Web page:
Benjamin ‘EQ’ Garcia (right) and a fellow guardian angel are pictured on Bayard Street, where a 55-year-old woman was beaten by a serial criminal on Monday

Garcia has been a volunteer with The Guardian Angels since 1986 and says the violent attacks in recent months are different from those in the past in the city.

While many robberies in the 1980s and 1990s were linked to the crack cocaine epidemic, Garcia says there now appears to be an increase in indiscriminate assaults by people who are homeless and suffering from mental health problems.

“We need to give those people the help they need in the hospital,” he told DailyMail.com.

“Don’t just put them back on the street because they’re going to do the same thing or something worse.”

The crime rate — such as Monday’s in Chinatown — rose 35.3 percent in the past week compared to the same week in 2020.

The latest information from the New York Police Department’s CompStat website showed that the homicide rate last week was up 28.6 percent from the same week in 2020, with nine homicides in 2021 and seven in 2020.

Meanwhile, the overall serious crime rate rose 49 percent in the past week, with a total of 234 reported – 77 more than the 157 flagged by police for the same seven days in 2020.

Despite having a police station nearby, the Guardian Angels have increased their presence in Chinatown

Despite having a police station nearby, the Guardian Angels have increased their presence in Chinatown

Guardian angels are pictured on patrol around 1980 in New York City

Guardian angels are pictured on patrol around 1980 in New York City

The Guardian Angels (pictured in 2005) was launched during a period of rising crime in the Big Apple

The Guardian Angels (pictured in 2005) was launched during a period of rising crime in the Big Apple

Last week, New York Governor Andrew Cuomo admitted that New Yorkers don’t feel safe in their own city.

‘We are building new projects, stimulating new business, but what comes before that is public safety, otherwise it won’t work.

“New Yorkers don’t feel safe and they don’t feel safe because crime rates are rising. It’s not that they’re neurotic or overly sensitive — they’re right,” he stated.

He added that police brutality — which Bill de Blasio agreed to last summer by taking $1 billion from the NYPD budget under pressure from BLM activists — was not the answer.

Meanwhile, outrage over De Blasio’s bail reform laws is growing after it emerged that the man accused on Monday has been arrested 41 times since his 17th birthday, including eight in the past year.

Police records reviewed by DailyMail.com show that Alexander Wright's first arrest was a robbery in September 1989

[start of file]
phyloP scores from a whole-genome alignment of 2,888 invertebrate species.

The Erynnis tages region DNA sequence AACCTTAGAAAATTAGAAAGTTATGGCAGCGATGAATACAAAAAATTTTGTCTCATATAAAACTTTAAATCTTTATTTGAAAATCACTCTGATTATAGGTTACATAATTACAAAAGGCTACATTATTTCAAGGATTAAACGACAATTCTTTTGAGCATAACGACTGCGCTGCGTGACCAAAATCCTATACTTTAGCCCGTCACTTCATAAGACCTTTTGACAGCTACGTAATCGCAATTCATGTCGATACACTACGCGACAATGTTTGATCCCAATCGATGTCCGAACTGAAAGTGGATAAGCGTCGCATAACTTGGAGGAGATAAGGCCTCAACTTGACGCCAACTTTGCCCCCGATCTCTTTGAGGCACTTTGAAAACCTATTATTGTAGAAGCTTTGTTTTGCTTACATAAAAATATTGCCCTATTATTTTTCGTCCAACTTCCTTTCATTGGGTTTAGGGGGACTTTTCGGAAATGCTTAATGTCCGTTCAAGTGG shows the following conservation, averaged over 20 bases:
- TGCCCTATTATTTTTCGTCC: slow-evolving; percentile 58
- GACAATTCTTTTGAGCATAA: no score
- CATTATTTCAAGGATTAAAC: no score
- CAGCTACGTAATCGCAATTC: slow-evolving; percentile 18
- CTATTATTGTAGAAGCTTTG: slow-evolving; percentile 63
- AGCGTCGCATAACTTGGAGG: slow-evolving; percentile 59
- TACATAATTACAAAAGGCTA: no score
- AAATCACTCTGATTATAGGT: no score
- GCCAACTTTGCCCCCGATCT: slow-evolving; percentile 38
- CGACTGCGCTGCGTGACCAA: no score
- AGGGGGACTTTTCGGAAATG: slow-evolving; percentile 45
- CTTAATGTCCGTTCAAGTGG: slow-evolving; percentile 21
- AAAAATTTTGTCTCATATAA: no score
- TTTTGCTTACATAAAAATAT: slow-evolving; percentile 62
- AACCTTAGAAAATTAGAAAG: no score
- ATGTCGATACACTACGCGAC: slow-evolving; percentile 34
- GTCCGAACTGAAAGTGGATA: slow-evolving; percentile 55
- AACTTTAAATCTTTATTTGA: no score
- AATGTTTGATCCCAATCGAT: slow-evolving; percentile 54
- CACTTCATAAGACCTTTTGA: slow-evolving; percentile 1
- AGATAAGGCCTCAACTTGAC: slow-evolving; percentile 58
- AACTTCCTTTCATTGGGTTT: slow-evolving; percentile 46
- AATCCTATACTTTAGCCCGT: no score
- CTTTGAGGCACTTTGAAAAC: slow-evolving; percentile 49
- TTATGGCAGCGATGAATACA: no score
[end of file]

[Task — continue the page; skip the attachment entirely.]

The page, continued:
Police records reviewed by DailyMail.com show that Alexander Wright’s first arrest was a robbery in September 1989

During his arraignment Wednesday, prosecutors highlighted Wright’s most recent arrests by recommending a high bail to actually keep him behind bars this time, including an ongoing case in the Bronx from last July.

“In that case, the defendant is charged with punching a 72-year-old man in the face with a closed fist, causing the victim to fall to the ground,” William Darling, an assistant district attorney of Manhattan, told the judge. ‘In that case, the victim was treated in a hospital. He is currently released on his own admission. The defendant failed to appear in that case twice and was returned with warrants both times.”

“The defendant pleaded guilty to two violent crimes in New York County four days ago,” Darling continued, one in which he “threw a rock through a window, damaging the window, and minutes later, he grabbed a stranger by the face, scratched it.” victim’s face, resulting in cuts to his face and considerable pain.’

In the other case, “the defendant threw hot coffee into the faces and eyes of two traffic cops, causing redness and considerable pain.”

He went on to detail Monday’s attack, pointing out that Wright walked up to a complete stranger and “smashed her in the face with a closed fist so hard that her hat flew off her head, she fell to the floor and lost consciousness.” ‘.

Judge Angela Badamo agreed with the prosecution’s recommendation that the bail be set at $15,000 in cash.

Alexander Wright has been arrested 41 times since his 17th birthday in 1989 – eight of them in the past year alone, DailyMail.com has learned

Alexander Wright has been arrested 41 times since his 17th birthday in 1989 – eight of them in the past year alone, DailyMail.com has learned